Ask a Special Librarian – May Edition (Part 2 of 2)
It’s a banner month for all you INALJ.com readers. You get not one but two editions of “Ask a Special Librarian!” The reason for this special occasion is to introduce you all to my future co-columnist. Beginning next month, Josh LaPorte will be fielding your questions and writing about special librarian concerns. We will be both collaborating on posts as well as taking turns. This change will bring a different perspective for you readers and allow for us to get more creative with this column. It’s a win-win and we thank you for coming along on this journey with us.
So, who is this Josh LaPorte? The son of a librarian, Josh has worked in libraries since he was a teenager. He currently manages the front desk and collection maintenance at the UConn School of Law Library in Hartford, Connecticut. Prior to his service at UConn, Josh worked for two library services contracting companies providing services to a wide variety of corporate, not-for-profit, legal, academic, and public libraries around the United States. Josh also worked for several years as a community organizer for a small non-profit organization in Hartford. He is Vice-Chair of the Connecticut Bar Association Paralegals Section, and is a member of the American Association of Law Libraries, Law Librarians of New England, and the Southern New England Law Librarians Association.
In Part 1 of the May edition, I wrote about the importance of mentoring and even had my own mentee share some of her insights. Josh was kind enough to share some of his thoughts about mentoring as well.
Q: Based on your experience, how would you describe a mentoring experience?
A: Mentoring can be formal or informal. Some of my mentoring relationships (both as mentor and mentee) feel very casual, meeting for drinks periodically and sending emails and Tweets on a regular basis, while others are highly structured, with scheduled meetings, homework, and meeting agendas. Some have mixed elements of both. Structure your mentoring relationships in a way that is comfortable and productive for both people.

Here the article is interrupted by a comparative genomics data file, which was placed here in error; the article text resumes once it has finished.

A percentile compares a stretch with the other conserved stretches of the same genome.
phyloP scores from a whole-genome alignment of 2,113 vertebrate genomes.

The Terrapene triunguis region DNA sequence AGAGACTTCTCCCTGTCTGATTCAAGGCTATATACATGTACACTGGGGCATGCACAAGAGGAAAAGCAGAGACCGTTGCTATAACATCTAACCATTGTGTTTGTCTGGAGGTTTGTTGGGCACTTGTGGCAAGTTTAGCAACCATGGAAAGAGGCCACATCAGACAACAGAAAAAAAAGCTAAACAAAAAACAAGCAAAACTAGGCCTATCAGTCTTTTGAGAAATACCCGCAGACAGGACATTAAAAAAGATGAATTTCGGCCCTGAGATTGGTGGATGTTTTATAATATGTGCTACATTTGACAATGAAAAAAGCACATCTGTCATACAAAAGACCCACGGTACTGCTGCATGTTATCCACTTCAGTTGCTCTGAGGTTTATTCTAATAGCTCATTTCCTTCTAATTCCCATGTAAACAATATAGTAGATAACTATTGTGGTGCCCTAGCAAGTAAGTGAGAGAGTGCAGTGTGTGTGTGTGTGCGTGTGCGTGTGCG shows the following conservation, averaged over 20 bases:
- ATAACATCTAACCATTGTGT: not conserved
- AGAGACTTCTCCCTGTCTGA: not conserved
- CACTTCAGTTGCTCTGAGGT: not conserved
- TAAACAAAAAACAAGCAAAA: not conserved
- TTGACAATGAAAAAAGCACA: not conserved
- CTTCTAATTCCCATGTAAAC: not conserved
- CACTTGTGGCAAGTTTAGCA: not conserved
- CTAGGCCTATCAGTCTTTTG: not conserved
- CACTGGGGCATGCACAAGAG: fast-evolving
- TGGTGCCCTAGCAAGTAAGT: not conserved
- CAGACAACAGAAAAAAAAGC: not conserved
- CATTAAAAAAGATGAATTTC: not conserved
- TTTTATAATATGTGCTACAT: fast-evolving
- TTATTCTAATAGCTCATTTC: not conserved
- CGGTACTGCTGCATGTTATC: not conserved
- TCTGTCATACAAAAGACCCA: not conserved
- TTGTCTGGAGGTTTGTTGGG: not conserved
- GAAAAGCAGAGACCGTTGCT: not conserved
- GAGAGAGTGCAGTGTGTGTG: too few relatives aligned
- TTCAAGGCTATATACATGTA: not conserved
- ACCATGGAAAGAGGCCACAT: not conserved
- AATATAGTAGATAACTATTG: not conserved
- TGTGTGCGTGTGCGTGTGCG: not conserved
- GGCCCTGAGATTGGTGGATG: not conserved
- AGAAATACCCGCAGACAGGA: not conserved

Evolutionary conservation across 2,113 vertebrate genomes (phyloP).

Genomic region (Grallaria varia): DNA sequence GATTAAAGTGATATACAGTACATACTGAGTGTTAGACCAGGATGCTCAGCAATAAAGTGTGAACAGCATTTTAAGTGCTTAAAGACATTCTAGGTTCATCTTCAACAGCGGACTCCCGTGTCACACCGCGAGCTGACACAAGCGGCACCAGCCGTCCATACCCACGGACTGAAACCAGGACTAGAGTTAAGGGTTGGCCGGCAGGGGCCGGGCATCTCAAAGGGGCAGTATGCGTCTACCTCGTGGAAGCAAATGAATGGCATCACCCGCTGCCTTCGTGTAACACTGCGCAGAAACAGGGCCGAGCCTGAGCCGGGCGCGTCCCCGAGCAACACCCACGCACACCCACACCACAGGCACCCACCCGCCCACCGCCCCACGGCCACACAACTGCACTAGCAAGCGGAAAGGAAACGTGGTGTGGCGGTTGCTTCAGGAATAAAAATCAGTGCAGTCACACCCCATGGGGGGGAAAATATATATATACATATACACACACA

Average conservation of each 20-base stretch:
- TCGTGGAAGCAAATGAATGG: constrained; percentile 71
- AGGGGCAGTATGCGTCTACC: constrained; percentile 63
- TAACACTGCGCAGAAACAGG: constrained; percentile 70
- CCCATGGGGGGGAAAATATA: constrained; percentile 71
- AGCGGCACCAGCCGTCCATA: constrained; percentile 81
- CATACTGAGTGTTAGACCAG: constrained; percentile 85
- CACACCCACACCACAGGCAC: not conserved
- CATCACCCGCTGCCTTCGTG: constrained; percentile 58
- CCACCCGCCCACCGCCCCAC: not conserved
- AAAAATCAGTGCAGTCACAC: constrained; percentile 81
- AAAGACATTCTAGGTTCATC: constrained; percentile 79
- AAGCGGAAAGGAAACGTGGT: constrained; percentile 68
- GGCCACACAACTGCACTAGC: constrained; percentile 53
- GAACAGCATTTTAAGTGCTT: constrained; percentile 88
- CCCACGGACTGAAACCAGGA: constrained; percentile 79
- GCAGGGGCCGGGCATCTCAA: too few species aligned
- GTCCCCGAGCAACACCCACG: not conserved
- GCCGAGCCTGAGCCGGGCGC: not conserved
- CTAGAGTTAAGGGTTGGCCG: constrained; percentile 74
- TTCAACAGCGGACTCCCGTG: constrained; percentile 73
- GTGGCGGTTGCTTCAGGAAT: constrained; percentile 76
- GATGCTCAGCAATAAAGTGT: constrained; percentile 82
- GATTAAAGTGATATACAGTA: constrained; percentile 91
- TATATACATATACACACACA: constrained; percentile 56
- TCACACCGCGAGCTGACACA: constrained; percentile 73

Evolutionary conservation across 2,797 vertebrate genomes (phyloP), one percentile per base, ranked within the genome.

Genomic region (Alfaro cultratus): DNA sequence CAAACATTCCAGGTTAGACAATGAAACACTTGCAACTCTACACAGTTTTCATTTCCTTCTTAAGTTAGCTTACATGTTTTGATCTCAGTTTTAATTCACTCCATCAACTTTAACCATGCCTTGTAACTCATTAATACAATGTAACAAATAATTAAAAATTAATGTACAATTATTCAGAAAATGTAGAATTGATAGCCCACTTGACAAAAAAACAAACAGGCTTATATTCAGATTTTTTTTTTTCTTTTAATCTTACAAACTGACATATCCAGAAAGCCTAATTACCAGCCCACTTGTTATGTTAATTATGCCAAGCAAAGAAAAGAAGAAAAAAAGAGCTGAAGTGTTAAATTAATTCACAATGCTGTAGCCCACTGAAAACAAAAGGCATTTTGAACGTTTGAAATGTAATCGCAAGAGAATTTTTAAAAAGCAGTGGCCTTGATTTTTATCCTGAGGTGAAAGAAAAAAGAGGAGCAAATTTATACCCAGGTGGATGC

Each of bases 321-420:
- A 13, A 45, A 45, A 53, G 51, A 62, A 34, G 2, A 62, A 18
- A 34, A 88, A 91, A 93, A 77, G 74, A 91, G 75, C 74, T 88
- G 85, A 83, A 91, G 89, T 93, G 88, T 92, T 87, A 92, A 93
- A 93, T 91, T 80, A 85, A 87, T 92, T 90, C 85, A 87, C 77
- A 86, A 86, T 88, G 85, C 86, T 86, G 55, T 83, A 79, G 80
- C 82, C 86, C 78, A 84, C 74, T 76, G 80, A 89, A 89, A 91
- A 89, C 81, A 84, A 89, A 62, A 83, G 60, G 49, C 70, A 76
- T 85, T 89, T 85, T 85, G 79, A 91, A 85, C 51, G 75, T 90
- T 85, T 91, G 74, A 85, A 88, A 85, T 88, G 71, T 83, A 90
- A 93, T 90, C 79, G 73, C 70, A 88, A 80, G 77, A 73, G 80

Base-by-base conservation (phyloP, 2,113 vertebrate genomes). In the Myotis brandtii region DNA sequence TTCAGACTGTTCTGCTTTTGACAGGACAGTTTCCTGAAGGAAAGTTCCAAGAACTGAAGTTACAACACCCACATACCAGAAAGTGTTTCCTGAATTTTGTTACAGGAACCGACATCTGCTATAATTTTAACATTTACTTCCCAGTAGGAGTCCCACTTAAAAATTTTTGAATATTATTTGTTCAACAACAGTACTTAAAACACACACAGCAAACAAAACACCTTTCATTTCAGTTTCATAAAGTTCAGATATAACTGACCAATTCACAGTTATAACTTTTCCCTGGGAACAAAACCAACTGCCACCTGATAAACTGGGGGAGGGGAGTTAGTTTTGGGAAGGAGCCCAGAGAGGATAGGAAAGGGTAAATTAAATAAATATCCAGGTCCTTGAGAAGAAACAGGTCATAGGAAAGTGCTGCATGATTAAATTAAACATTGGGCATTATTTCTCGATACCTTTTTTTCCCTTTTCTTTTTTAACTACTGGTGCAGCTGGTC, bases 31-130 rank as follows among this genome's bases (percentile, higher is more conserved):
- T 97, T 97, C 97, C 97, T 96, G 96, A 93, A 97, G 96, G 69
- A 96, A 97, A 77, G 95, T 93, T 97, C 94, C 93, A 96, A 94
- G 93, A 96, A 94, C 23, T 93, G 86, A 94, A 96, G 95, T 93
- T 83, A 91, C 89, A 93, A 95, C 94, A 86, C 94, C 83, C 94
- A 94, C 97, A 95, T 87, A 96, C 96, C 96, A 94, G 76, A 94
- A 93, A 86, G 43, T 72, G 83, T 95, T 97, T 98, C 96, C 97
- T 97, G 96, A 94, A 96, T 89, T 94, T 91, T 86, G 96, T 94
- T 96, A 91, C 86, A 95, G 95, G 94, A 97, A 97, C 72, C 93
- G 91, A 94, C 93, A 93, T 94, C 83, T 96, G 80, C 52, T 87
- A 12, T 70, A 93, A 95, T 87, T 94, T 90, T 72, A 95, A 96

Q: What advice do you have for people seeking a mentor?
A: Mentors can be people working at your level. It can be someone in your organization or program, or someone in a similar role at a different organization or a student in another program. We all have skills we can share.
Q: What insights do you have about the mentoring experience? Any tips for mentees?
A: All mentoring relationships should be beneficial and valuable to all parties. Don’t look to just take advice and hints from your mentor; share and offer help to them. A mentor can learn so much from their mentee, so always be ready to share your perspective and give your mentor opportunities to share more than just advice with you. Help your mentor by publicizing their events, introducing them to your contacts, and volunteering to help them out with projects.
Q: Lastly, any tips on how to find a mentor?
A: Structured mentoring programs, such as those offered by professional organizations which pair up mentors with mentees using an application form, can be very successful. I have personally found more success with more organic selections, people I meet while networking (online or in real life, or both) with whom I develop stronger relationships and have an easier give-and-take communication flow.
Please join me in welcoming Josh to not only the INALJ.com family, but to the Ask a Special Librarian column! I know that mine and Josh’s combined experience will provide both entertaining and educational material for you all!
We await your questions — two special librarians on hand, no waiting!